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SERMON II.

HEBR. II. 16, and part of the

17 Verse. For verily He took not on Him the

Nature of Angels, but He took on Him the Seed of Abraham. Wherefore in all things it. behov'd him to be made like unto his Brethren.

T HE Incarnation of Our Blessed

Saviour is set forth in the words

that I have just now read unto you, so clearly, as to the Evidence of it, and so advantageously, both as to the Goodness of Willing it, and the Wisdom of Contriving it, that I could not pitch on

any any more fic for the Subject of your Meditations at this Season, set apart by the Piety of the Church for the Solemn and Devout Commemoration of this great Mystery of Godliness, God manifested in the Fleb. For in these words, ..

I. The Incarnation of the Son of God is set forth Moft Clearly, as to the Evidence of it; we in them being plainly taught, and beyond allException convinc'd,of the Truth of the Catholick-Faith in this important Article, the first Member of the Text being an invincible proof of the Divinity, as the second is of the Humanity, of Our Blessed Lord. i aft, We have here an undeniable Argument of the Eternal Divinity of Christ, before his appearing in the Flesh. For He, in whose free choice it was, to take upon him either of the two Natures, that of Angels, or that of Men, must,of Neceffity,have been a person Existing before he made that choice, and also of a different Nature from either of those two Natures, One of which he was pleas'd in time to aflume into his Own; and therefore not a.meer Man, of no Elder Being than from his Birth of the Bles. sed Virgin, as most impiously the Socinians, nor even One of the Highest Rank of Angels, before this Visible World's Creation,

yet yer a Creature, as the Arians, tho' with more seeming Honour to our Saviour's Perfon, yet with equal Repugnancy to his Word and Do&trine, affirm.

2dly, We have here likewise as clear a Proof of Christ's Real Humanity. This being also a Material Part of our Faith, and as Neceflary to be believ'd as his Essential Divinity. And what can more plainly be taught? how can a Doctrine in more express Words be laid down than this is here, where we are told, that he took upon Him the Seed of Abraham, and was in all things made like unto bis Brethren?

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.II. Again, secondly, The same Wonder. full Mystery is here set forth most Advantageously, and that,

it, As to the exceeding Grace and Goodness of it to Mankind; in that, after the Fall both of Angels and Men, He left the One Uspicy’d, Unregarded in the Wretched State; which by their Apostacy and Rebellion they had justly brought themselves in. to, reserv'd in Everlasting Chains under darkness unto the Judgment of the great day, Jude 6. and yet out of infinite Compassion to the other, laid hold of them as soon as ever they fell, and immediately after the Act of their Rebellion, for which they as justly ought to have had their Portion for ever with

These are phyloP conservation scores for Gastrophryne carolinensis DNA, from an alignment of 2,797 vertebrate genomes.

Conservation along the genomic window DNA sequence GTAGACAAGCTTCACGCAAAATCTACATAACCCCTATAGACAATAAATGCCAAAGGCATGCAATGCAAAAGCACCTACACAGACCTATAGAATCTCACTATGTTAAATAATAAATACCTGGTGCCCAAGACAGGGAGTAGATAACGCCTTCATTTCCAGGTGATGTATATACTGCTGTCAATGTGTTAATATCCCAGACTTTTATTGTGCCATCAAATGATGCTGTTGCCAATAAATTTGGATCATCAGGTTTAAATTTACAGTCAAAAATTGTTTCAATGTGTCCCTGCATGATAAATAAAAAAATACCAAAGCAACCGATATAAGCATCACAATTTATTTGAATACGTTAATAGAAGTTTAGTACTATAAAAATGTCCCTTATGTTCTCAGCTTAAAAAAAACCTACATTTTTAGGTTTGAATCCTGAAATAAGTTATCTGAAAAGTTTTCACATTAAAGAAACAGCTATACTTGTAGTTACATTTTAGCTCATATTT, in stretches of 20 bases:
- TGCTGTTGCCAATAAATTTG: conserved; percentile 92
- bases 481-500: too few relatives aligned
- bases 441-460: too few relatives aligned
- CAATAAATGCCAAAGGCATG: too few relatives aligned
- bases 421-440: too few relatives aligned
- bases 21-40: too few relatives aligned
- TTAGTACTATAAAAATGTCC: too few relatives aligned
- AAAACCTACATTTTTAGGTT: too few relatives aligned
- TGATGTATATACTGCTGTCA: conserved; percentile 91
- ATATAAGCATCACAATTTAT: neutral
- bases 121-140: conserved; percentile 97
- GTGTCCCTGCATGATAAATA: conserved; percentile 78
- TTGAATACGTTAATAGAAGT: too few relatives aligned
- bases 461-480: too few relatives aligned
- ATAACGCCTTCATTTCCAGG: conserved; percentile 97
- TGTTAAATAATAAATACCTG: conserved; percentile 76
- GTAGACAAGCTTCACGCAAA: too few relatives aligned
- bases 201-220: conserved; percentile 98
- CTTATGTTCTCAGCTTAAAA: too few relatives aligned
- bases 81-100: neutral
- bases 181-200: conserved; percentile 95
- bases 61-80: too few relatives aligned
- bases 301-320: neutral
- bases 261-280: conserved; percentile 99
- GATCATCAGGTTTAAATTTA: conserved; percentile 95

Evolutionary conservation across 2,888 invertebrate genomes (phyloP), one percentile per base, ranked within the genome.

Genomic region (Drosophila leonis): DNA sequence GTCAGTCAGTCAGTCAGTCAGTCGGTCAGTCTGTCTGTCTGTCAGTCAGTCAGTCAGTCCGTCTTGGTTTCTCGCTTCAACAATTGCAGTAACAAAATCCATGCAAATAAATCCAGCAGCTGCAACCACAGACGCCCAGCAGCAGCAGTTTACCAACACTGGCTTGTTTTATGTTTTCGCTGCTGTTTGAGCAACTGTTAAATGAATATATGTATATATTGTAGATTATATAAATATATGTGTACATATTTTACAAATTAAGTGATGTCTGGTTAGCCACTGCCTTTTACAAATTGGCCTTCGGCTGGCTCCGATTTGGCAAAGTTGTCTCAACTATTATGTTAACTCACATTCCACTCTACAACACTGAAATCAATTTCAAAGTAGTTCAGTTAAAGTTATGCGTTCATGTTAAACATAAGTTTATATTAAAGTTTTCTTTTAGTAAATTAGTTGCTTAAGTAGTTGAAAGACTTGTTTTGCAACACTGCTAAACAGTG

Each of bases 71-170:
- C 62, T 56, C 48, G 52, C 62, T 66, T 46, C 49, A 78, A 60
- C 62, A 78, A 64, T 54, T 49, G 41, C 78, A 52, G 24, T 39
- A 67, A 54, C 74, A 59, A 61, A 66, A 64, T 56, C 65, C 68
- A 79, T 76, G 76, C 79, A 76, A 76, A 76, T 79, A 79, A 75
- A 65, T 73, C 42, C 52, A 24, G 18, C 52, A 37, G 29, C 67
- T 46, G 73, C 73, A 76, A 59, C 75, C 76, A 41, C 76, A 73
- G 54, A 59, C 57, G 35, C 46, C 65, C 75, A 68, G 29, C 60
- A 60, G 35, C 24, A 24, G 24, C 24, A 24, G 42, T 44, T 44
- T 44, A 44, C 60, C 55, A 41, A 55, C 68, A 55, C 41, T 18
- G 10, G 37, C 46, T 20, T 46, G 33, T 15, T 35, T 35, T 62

the

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the Devil and his Angels, gave a Promise of that, which in the fulness of time he perform’d, when by making himself One of Them, he advanc'd them to a more glorious State than that from which they fell, made them Heirs of Everlasting Light and Endless Felicity.

- 2dly, As to the Wonderfull Wisdom in contriving this means of Salvation; in order to which it bebovd Him to be made like to his Brethren. This Method, which God has been pleas’d to make use of to bring about the Redemption of Mankind, was of all Others the most Wife and the most Fitting for so Divine a Purpose. God sent his Son to be made Man, that he might be a Ransom for Man, a Price indeed infi. nitely above the value of the Purchase; and a means immeasurably beyond the End, yet not unfitly, nor ungloriously: not ungloriously, because the Salvation of Man, and the whole Oeconomy and Ordering of it, tends lastly to the Glory of God; nor unfitly, because of the singular Use and infinite Benefits of this Method, above all Others, to the Sons of Men; for both which Reasons, In all things it behoved him to be made like unto his Brethren.

These

These four Particulars then, we see, are manifestly contain'd in, or naturally deduc'd from, the words of the Text.

J. The Divinity of our Saviour pre-existent to his Humanity.

II. His Assuming, in time, the Human Nature, into that Divine Nature which he had with the Father from all Eternity

III. The Infinite Grace and Love to Mankind, express’d in preferring Them; in Assuming Their Nature rather than that of the lapsed Angels, who equally stood in need of a Redeemer.

IV. The Admirable Wisdom and fitness of this Method of Our Redemption, by Christ's becoming the Son of Man, to advance us to the high Privilege of being the Sons of God.

Of which in their order, and as briefly as may be; that I may in the last place proceed to make some Practical Inferences from the whole.

I. And First of the first ; namely, The Divinity of Our Saviour, the Eternal Son of the Eternal Father, and HisEverlasting Exifence, before His appearing in the Flesh,

plainly

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